MARBELLA, Spain – The 2017 IIHF Semi- Annual Congress kicked off on Thursday, with national federations and associations from around the world gathering in Spain to discuss a wide range of topics surrounding ice hockey.
The Congress, taking place in Marbella, is held each September and heralds the start of a new hockey season. It follows the Annual Congress which was held during the World Championship in May, and gives the opportunity for IIHF member national associations to take part in workshops and meet directly with tournament hosts.
“The coming season is a very important one, especially considering that we have an Olympic year,” said IIHF President René Fasel in his welcome speech.
The Congress also aims to tackle many of the major issues facing MNAs and the sport in general. One of the first items on the agenda was a sobering presentation by Youth and Junior Development Committee chairman Petr Briza.
Briza introduced a carefully-researched and in-depth analysis conducted by the committee in cooperation with the IIHF office, on the status of the various developing MNAs, in a bid to shed light on the amount of investment currently being made into ice hockey development.
“We were talking throughout the season about development, within our committees and with others like Coaching,” said Briza.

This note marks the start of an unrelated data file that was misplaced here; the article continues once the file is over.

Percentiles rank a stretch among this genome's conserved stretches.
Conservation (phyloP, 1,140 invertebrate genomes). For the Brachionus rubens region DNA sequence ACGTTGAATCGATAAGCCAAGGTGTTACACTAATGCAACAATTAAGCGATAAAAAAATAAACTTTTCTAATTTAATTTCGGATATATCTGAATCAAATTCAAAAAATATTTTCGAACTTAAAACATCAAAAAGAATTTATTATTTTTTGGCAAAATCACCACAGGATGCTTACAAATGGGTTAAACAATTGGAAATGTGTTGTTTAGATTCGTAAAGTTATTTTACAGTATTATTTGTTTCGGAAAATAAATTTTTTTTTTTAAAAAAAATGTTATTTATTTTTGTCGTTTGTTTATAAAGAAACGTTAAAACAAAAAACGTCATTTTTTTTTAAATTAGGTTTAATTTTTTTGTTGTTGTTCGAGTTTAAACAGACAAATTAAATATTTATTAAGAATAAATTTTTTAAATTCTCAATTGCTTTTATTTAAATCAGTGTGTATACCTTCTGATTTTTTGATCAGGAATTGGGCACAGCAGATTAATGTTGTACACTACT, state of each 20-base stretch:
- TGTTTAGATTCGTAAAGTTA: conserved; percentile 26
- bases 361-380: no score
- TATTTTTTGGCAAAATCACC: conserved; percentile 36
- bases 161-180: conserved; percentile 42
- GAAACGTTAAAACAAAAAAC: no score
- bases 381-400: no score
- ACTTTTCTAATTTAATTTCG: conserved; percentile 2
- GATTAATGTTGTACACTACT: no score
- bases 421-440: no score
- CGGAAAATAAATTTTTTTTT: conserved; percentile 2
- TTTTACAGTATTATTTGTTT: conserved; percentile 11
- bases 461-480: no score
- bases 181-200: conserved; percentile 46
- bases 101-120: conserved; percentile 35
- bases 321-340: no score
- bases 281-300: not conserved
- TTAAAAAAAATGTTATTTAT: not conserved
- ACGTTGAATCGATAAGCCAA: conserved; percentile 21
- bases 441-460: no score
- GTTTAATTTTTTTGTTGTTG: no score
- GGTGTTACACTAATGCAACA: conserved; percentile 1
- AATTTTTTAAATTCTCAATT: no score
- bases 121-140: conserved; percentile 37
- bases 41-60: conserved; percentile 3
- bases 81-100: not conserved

We came to the conclusion that in order to understand the issues of other federations and how best help them with the resources we have, we needed to get more information and so decided to set up a questionnaire for MNAs, starting in February with a pilot group with countries in the Balkans and then extending it to other federations.
In total overall 64 MNAs of the IIHF’s 76 member national associations responded to the questionnaire. Briza shared some sobering statistics on date covering 46 of the respondent nations that participated in the 2016/17 IIHF Championship program.
For example, he said that 30% of federations have none or just one full-time staff member, and 43% have max of three full time staff.
“On one side we give a lot of respect and credit to these MNAs for the work they do, because sometimes it can feel like a Sisyphean task. But on the other side it shows our challenges to invest time and money for development when you have this kind of setup.”
On the financial side, Briza reported that 57% of the respondent MNAs do not generate enough revenue to break even on their yearly budget, which has a negative effect on development and infrastructure planning. In total, 63% of the federations didn’t spend more than 20% of their budget on development and coaching. On the facilities side, 11% of MNAs have none or just one ice rink that fits the IIHF requirements. 15% of MNAs have two or three indoor facilities.
“We face a lot of challenges ahead to increase these numbers,” admitted Briza, while emphasizing the need for individual reviews with MNAs on their long-term development plans.
The next item on the opening day of Congress was a major workshop addressing governance reform, the first of its kind to be organized by the IIHF. The Governance Reform Workshop main objective was to start dialogue with membership about the IIHF’s status.